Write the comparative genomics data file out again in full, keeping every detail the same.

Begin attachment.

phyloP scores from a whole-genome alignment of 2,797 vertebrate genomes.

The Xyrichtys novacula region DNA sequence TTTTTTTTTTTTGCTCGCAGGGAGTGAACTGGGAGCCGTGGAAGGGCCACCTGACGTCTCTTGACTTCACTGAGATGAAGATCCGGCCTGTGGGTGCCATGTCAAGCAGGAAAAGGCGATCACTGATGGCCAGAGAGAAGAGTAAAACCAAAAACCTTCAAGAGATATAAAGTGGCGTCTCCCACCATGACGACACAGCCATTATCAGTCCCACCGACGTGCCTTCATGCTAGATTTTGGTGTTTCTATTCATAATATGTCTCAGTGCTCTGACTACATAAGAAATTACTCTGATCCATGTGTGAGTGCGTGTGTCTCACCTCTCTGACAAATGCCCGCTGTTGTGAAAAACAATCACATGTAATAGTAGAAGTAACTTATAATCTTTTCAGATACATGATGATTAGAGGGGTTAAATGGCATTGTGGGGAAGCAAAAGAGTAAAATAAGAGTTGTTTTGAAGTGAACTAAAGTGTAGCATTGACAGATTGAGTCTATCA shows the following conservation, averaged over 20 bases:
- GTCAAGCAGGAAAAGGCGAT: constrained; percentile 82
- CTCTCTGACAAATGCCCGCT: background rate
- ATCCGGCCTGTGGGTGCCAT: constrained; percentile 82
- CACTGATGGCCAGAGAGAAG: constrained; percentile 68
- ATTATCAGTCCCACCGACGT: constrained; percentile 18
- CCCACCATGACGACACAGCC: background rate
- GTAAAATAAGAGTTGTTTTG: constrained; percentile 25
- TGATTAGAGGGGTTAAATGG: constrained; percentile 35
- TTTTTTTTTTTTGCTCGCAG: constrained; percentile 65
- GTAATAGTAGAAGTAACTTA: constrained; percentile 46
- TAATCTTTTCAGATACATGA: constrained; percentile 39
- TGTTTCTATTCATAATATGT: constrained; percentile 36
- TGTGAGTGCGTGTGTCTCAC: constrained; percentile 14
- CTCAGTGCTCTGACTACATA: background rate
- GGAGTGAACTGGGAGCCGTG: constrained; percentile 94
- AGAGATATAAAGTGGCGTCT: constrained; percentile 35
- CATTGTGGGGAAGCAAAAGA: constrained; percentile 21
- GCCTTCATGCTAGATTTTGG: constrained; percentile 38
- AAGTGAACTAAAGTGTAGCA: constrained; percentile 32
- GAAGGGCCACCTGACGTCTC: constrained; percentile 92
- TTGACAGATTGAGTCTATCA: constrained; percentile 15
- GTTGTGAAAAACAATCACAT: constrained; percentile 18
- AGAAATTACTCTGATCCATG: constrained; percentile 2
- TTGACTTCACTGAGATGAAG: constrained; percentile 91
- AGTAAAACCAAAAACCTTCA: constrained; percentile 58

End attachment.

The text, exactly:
phyloP scores from a whole-genome alignment of 2,797 vertebrate genomes.

The Xyrichtys novacula region DNA sequence TTTTTTTTTTTTGCTCGCAGGGAGTGAACTGGGAGCCGTGGAAGGGCCACCTGACGTCTCTTGACTTCACTGAGATGAAGATCCGGCCTGTGGGTGCCATGTCAAGCAGGAAAAGGCGATCACTGATGGCCAGAGAGAAGAGTAAAACCAAAAACCTTCAAGAGATATAAAGTGGCGTCTCCCACCATGACGACACAGCCATTATCAGTCCCACCGACGTGCCTTCATGCTAGATTTTGGTGTTTCTATTCATAATATGTCTCAGTGCTCTGACTACATAAGAAATTACTCTGATCCATGTGTGAGTGCGTGTGTCTCACCTCTCTGACAAATGCCCGCTGTTGTGAAAAACAATCACATGTAATAGTAGAAGTAACTTATAATCTTTTCAGATACATGATGATTAGAGGGGTTAAATGGCATTGTGGGGAAGCAAAAGAGTAAAATAAGAGTTGTTTTGAAGTGAACTAAAGTGTAGCATTGACAGATTGAGTCTATCA shows the following conservation, averaged over 20 bases:
- GTCAAGCAGGAAAAGGCGAT: constrained; percentile 82
- CTCTCTGACAAATGCCCGCT: background rate
- ATCCGGCCTGTGGGTGCCAT: constrained; percentile 82
- CACTGATGGCCAGAGAGAAG: constrained; percentile 68
- ATTATCAGTCCCACCGACGT: constrained; percentile 18
- CCCACCATGACGACACAGCC: background rate
- GTAAAATAAGAGTTGTTTTG: constrained; percentile 25
- TGATTAGAGGGGTTAAATGG: constrained; percentile 35
- TTTTTTTTTTTTGCTCGCAG: constrained; percentile 65
- GTAATAGTAGAAGTAACTTA: constrained; percentile 46
- TAATCTTTTCAGATACATGA: constrained; percentile 39
- TGTTTCTATTCATAATATGT: constrained; percentile 36
- TGTGAGTGCGTGTGTCTCAC: constrained; percentile 14
- CTCAGTGCTCTGACTACATA: background rate
- GGAGTGAACTGGGAGCCGTG: constrained; percentile 94
- AGAGATATAAAGTGGCGTCT: constrained; percentile 35
- CATTGTGGGGAAGCAAAAGA: constrained; percentile 21
- GCCTTCATGCTAGATTTTGG: constrained; percentile 38
- AAGTGAACTAAAGTGTAGCA: constrained; percentile 32
- GAAGGGCCACCTGACGTCTC: constrained; percentile 92
- TTGACAGATTGAGTCTATCA: constrained; percentile 15
- GTTGTGAAAAACAATCACAT: constrained; percentile 18
- AGAAATTACTCTGATCCATG: constrained; percentile 2
- TTGACTTCACTGAGATGAAG: constrained; percentile 91
- AGTAAAACCAAAAACCTTCA: constrained; percentile 58